The artistic trio of bridges connecting the North Side to the Golden Triangle is known affectionately as "The Three Sisters." The 6th, 7th and 9th Street Bridges are chain suspension bridges and they are the only example in the world of three identical bridges positioned side-by-side-by-side.

9th, 7th, and 6th St. Bridges
Susan Donley

The identical 6th, 7th, and 9th Street Bridges, nicknamed "The Three Sisters," are catenary suspension bridges. Suspension bridges use the force of tension to counteract the bending forces on the deck of the bridge.


Many bridges combine techniques to handle their loads. The filigree of trusses within in the Smithfield Street Bridge stiffen the larger lenticular truss, whose arch above and catenary below function like the leaf spring on a car. Walk across this bridge to feel the spring action at work!

Susan Donley

The Smithfield Street Bridge's unique design combines the qualities of arch and suspension construction to create the limber lentricular truss. The bridge, built in 1883, is Pittsburgh's oldest.

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Bridge history

Rich history and geography lessons also are evident in a study of our bridges, which suggest the evolution of commerce and transportation in the region. In the 18th century, French and British forces fought to control the Point where the three rivers meet – since the army that controlled Pittsburgh would control the Ohio and Mississippi Rivers and from there the interior of the continent. In the 19th century, Pittsburgh saw the advent of manufactories and the dawn of the steamboat era. Soon the ferries connecting Pittsburgh with the cities of Birmingham (now the South Side) and Allegheny (now the North Side) could not handle traffic across the rivers and bridges became a necessity of urban development. (See Western PA History and Rivers and Valleys.)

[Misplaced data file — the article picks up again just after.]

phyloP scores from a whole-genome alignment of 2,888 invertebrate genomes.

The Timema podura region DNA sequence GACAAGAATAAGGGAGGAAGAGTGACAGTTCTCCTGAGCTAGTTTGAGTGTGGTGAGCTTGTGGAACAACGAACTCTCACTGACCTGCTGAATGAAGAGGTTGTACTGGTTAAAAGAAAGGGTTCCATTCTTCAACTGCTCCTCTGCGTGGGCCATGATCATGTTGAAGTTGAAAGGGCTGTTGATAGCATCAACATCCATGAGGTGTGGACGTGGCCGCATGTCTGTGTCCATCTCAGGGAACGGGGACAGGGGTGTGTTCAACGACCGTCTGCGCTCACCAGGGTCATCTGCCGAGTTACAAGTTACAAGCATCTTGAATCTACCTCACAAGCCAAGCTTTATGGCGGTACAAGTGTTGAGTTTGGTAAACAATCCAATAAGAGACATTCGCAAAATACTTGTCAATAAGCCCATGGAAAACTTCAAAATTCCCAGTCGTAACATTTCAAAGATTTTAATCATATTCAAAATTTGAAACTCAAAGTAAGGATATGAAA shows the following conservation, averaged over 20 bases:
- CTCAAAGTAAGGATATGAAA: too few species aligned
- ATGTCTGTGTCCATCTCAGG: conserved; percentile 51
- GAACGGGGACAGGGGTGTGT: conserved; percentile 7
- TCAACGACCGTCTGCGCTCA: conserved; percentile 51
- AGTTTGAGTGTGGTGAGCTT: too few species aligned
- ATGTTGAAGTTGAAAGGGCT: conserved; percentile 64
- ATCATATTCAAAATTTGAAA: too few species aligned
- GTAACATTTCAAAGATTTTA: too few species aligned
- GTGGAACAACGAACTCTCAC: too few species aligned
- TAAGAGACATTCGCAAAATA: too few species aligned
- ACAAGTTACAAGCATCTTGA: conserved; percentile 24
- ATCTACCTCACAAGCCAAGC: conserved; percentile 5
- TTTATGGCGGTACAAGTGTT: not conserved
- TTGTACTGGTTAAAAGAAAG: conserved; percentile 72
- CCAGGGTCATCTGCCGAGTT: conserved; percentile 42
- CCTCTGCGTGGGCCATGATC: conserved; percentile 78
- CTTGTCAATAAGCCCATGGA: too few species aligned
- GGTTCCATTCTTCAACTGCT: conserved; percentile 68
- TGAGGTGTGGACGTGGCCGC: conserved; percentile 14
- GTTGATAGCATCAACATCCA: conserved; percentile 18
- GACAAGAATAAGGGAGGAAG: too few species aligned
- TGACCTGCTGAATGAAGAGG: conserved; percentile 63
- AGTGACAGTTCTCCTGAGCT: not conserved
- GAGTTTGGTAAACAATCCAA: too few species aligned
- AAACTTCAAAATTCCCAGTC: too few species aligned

Smithfield Street Bridge
Pittsburgh History & Landmarks

Pittsburgh's first bridges were wooden and covered to protect wood decks from rain and snow. This is the 43rd Street Bridge built in 1870 over the Allegheny, long after iron bridges were becoming common, and demolished in 1924.